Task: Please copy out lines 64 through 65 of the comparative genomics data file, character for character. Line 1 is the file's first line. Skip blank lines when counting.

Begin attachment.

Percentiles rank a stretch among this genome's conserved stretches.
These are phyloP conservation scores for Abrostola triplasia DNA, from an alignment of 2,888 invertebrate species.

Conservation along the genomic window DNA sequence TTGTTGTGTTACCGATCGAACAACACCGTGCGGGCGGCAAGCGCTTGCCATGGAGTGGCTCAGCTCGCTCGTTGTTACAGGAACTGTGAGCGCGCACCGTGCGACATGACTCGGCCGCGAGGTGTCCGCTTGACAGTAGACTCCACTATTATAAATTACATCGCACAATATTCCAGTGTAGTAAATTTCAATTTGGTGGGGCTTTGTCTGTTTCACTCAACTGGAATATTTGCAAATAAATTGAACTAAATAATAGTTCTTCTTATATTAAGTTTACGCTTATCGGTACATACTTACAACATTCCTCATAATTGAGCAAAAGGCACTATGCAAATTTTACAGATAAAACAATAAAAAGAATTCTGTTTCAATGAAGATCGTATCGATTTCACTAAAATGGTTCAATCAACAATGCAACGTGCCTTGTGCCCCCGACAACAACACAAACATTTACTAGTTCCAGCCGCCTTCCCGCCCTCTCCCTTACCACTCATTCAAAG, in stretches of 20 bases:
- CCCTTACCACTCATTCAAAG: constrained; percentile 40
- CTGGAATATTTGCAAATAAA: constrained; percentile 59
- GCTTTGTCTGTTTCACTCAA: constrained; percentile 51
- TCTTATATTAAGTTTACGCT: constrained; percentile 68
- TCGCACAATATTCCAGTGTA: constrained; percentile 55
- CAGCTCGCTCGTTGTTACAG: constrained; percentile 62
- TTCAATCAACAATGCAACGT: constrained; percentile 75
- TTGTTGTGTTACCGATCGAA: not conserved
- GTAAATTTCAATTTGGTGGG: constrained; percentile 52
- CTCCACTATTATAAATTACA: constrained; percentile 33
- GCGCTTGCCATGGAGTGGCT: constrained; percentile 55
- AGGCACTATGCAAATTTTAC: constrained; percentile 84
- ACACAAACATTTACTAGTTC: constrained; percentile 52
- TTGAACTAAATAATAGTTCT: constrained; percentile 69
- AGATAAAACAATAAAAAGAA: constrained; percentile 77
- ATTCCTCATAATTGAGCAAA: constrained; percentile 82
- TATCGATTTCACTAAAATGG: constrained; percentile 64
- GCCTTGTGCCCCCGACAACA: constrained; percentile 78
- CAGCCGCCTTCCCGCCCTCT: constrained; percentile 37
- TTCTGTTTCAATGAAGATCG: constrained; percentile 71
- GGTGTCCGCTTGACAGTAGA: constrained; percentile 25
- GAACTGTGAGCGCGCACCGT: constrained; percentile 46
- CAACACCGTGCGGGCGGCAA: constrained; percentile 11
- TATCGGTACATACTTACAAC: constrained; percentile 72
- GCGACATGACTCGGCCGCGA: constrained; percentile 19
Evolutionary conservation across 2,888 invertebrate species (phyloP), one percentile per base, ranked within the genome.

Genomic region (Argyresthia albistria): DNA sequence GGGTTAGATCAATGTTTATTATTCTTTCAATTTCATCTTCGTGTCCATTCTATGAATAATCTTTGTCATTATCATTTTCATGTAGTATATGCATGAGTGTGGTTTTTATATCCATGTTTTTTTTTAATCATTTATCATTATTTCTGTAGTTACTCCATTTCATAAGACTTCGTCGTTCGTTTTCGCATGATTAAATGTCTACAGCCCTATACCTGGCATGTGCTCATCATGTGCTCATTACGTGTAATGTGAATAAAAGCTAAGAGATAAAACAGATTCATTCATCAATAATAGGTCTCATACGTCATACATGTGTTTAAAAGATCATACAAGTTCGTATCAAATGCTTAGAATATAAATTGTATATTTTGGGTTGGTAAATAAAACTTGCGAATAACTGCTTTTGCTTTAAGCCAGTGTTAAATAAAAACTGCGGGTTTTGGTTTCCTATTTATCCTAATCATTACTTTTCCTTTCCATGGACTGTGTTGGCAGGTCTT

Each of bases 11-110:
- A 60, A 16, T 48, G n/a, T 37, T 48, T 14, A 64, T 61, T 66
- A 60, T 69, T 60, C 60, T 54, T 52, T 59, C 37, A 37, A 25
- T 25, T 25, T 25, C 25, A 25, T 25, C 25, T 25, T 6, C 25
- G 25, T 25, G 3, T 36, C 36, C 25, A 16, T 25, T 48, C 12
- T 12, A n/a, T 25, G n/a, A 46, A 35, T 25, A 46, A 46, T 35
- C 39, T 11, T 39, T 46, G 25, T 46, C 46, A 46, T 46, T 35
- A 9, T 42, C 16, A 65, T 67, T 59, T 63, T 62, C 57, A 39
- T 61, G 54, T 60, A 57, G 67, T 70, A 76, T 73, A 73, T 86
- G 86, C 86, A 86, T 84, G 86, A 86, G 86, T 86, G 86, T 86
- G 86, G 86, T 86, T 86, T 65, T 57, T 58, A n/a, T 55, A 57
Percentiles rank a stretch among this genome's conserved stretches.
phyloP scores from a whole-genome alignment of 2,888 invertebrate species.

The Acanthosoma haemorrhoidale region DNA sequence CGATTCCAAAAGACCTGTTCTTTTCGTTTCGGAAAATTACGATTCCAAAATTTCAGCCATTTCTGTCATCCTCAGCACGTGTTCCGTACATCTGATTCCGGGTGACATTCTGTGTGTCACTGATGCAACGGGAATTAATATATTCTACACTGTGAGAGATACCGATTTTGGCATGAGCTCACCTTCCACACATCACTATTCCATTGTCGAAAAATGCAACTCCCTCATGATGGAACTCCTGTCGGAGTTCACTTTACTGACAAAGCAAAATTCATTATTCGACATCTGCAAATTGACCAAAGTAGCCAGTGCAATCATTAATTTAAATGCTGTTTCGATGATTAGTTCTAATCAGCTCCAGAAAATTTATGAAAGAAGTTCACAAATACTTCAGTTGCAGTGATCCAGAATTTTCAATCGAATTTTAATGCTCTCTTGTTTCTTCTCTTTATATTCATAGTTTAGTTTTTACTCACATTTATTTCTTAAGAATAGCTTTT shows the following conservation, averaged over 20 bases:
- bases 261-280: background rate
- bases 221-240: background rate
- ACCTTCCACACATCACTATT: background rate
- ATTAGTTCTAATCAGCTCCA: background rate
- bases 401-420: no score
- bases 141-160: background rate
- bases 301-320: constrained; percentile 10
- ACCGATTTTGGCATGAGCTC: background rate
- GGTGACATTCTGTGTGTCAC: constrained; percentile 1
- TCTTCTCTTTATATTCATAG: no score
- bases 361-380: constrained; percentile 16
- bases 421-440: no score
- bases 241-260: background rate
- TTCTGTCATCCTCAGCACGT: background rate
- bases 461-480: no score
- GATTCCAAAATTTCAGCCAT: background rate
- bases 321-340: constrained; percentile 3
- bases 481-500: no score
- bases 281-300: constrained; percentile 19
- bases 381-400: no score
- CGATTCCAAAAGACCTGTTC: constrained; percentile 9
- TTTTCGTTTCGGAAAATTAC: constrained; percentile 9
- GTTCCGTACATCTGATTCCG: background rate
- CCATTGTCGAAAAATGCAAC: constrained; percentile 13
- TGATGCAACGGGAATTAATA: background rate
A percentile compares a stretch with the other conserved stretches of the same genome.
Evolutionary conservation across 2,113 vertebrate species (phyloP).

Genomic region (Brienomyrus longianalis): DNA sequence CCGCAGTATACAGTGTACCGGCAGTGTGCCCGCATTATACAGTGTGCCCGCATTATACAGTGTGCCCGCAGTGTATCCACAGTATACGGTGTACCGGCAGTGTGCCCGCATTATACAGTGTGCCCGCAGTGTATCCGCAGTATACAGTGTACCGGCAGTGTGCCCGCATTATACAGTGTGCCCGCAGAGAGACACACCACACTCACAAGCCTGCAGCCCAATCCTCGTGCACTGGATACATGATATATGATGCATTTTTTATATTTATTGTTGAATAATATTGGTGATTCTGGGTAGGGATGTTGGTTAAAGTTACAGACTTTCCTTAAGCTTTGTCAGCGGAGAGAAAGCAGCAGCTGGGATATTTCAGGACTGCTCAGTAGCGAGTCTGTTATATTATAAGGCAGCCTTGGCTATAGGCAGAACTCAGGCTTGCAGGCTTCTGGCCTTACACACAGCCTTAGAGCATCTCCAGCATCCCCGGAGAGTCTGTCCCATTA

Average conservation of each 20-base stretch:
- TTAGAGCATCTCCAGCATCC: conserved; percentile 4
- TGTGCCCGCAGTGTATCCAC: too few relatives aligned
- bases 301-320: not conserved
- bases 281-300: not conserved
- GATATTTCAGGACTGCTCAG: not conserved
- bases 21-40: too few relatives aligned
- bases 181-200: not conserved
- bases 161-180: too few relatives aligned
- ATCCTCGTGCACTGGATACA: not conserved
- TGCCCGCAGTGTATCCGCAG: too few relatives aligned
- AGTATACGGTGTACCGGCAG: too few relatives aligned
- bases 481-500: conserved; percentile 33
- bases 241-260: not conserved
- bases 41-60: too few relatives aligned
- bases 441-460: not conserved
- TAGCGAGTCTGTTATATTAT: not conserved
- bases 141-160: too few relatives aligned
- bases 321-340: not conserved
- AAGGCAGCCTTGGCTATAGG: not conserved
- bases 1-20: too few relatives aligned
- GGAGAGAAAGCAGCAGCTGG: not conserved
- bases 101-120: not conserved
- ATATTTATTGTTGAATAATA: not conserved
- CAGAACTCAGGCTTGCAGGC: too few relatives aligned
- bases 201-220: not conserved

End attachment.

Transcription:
- bases 381-400: no score
- CGATTCCAAAAGACCTGTTC: constrained; percentile 9